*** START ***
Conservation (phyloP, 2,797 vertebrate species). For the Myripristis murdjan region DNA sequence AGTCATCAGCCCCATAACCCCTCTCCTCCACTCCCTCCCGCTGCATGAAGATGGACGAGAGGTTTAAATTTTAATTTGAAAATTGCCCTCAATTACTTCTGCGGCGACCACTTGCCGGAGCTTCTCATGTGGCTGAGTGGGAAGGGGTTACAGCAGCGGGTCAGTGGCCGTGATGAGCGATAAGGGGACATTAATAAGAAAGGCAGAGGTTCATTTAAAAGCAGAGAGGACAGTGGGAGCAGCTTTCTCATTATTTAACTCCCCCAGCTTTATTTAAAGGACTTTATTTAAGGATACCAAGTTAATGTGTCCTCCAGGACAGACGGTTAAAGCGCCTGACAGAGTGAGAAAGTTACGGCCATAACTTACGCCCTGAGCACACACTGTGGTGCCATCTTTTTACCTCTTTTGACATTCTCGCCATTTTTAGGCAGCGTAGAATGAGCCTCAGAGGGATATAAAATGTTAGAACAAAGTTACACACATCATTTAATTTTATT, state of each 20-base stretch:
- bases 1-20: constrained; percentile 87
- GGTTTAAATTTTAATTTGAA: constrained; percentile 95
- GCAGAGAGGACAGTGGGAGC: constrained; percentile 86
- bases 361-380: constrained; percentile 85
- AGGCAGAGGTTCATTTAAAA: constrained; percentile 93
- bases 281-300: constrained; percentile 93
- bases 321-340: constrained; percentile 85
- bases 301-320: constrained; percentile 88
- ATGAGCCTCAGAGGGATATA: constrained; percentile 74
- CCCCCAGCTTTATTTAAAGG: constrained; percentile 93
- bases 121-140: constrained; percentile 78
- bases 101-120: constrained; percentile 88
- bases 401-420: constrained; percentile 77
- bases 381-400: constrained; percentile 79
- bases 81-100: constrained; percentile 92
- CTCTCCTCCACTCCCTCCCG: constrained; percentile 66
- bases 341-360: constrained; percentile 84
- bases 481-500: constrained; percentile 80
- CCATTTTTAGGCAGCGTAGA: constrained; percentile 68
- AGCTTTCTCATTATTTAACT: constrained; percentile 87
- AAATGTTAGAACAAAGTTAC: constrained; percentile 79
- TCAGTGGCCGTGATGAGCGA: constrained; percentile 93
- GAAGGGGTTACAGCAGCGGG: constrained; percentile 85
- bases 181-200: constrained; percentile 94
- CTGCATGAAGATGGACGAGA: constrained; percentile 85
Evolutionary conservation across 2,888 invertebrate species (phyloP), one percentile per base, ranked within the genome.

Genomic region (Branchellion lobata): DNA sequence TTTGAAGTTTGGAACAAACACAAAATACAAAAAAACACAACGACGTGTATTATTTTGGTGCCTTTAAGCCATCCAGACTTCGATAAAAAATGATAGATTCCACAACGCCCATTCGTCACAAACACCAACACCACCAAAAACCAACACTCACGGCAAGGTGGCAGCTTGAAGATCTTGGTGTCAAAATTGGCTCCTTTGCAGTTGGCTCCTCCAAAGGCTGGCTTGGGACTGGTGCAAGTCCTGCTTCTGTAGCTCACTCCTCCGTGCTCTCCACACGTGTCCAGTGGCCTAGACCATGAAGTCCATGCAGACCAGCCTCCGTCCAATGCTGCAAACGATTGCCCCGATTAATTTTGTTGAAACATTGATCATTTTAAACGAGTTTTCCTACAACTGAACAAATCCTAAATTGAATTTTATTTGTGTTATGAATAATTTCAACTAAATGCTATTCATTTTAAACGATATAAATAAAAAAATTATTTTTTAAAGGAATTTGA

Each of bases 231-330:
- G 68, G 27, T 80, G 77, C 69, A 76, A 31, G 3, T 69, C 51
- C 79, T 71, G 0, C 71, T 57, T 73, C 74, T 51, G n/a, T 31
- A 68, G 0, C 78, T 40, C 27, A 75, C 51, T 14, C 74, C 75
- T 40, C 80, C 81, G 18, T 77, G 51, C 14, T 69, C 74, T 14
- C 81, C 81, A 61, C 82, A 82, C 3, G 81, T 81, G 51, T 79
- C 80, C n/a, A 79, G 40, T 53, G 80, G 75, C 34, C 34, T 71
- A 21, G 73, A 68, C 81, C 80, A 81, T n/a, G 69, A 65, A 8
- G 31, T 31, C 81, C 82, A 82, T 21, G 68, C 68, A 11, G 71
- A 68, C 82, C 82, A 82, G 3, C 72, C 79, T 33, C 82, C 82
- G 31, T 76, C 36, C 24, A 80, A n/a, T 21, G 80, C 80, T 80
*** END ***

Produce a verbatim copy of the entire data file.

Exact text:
Conservation (phyloP, 2,797 vertebrate species). For the Myripristis murdjan region DNA sequence AGTCATCAGCCCCATAACCCCTCTCCTCCACTCCCTCCCGCTGCATGAAGATGGACGAGAGGTTTAAATTTTAATTTGAAAATTGCCCTCAATTACTTCTGCGGCGACCACTTGCCGGAGCTTCTCATGTGGCTGAGTGGGAAGGGGTTACAGCAGCGGGTCAGTGGCCGTGATGAGCGATAAGGGGACATTAATAAGAAAGGCAGAGGTTCATTTAAAAGCAGAGAGGACAGTGGGAGCAGCTTTCTCATTATTTAACTCCCCCAGCTTTATTTAAAGGACTTTATTTAAGGATACCAAGTTAATGTGTCCTCCAGGACAGACGGTTAAAGCGCCTGACAGAGTGAGAAAGTTACGGCCATAACTTACGCCCTGAGCACACACTGTGGTGCCATCTTTTTACCTCTTTTGACATTCTCGCCATTTTTAGGCAGCGTAGAATGAGCCTCAGAGGGATATAAAATGTTAGAACAAAGTTACACACATCATTTAATTTTATT, state of each 20-base stretch:
- bases 1-20: constrained; percentile 87
- GGTTTAAATTTTAATTTGAA: constrained; percentile 95
- GCAGAGAGGACAGTGGGAGC: constrained; percentile 86
- bases 361-380: constrained; percentile 85
- AGGCAGAGGTTCATTTAAAA: constrained; percentile 93
- bases 281-300: constrained; percentile 93
- bases 321-340: constrained; percentile 85
- bases 301-320: constrained; percentile 88
- ATGAGCCTCAGAGGGATATA: constrained; percentile 74
- CCCCCAGCTTTATTTAAAGG: constrained; percentile 93
- bases 121-140: constrained; percentile 78
- bases 101-120: constrained; percentile 88
- bases 401-420: constrained; percentile 77
- bases 381-400: constrained; percentile 79
- bases 81-100: constrained; percentile 92
- CTCTCCTCCACTCCCTCCCG: constrained; percentile 66
- bases 341-360: constrained; percentile 84
- bases 481-500: constrained; percentile 80
- CCATTTTTAGGCAGCGTAGA: constrained; percentile 68
- AGCTTTCTCATTATTTAACT: constrained; percentile 87
- AAATGTTAGAACAAAGTTAC: constrained; percentile 79
- TCAGTGGCCGTGATGAGCGA: constrained; percentile 93
- GAAGGGGTTACAGCAGCGGG: constrained; percentile 85
- bases 181-200: constrained; percentile 94
- CTGCATGAAGATGGACGAGA: constrained; percentile 85
Evolutionary conservation across 2,888 invertebrate species (phyloP), one percentile per base, ranked within the genome.

Genomic region (Branchellion lobata): DNA sequence TTTGAAGTTTGGAACAAACACAAAATACAAAAAAACACAACGACGTGTATTATTTTGGTGCCTTTAAGCCATCCAGACTTCGATAAAAAATGATAGATTCCACAACGCCCATTCGTCACAAACACCAACACCACCAAAAACCAACACTCACGGCAAGGTGGCAGCTTGAAGATCTTGGTGTCAAAATTGGCTCCTTTGCAGTTGGCTCCTCCAAAGGCTGGCTTGGGACTGGTGCAAGTCCTGCTTCTGTAGCTCACTCCTCCGTGCTCTCCACACGTGTCCAGTGGCCTAGACCATGAAGTCCATGCAGACCAGCCTCCGTCCAATGCTGCAAACGATTGCCCCGATTAATTTTGTTGAAACATTGATCATTTTAAACGAGTTTTCCTACAACTGAACAAATCCTAAATTGAATTTTATTTGTGTTATGAATAATTTCAACTAAATGCTATTCATTTTAAACGATATAAATAAAAAAATTATTTTTTAAAGGAATTTGA

Each of bases 231-330:
- G 68, G 27, T 80, G 77, C 69, A 76, A 31, G 3, T 69, C 51
- C 79, T 71, G 0, C 71, T 57, T 73, C 74, T 51, G n/a, T 31
- A 68, G 0, C 78, T 40, C 27, A 75, C 51, T 14, C 74, C 75
- T 40, C 80, C 81, G 18, T 77, G 51, C 14, T 69, C 74, T 14
- C 81, C 81, A 61, C 82, A 82, C 3, G 81, T 81, G 51, T 79
- C 80, C n/a, A 79, G 40, T 53, G 80, G 75, C 34, C 34, T 71
- A 21, G 73, A 68, C 81, C 80, A 81, T n/a, G 69, A 65, A 8
- G 31, T 31, C 81, C 82, A 82, T 21, G 68, C 68, A 11, G 71
- A 68, C 82, C 82, A 82, G 3, C 72, C 79, T 33, C 82, C 82
- G 31, T 76, C 36, C 24, A 80, A n/a, T 21, G 80, C 80, T 80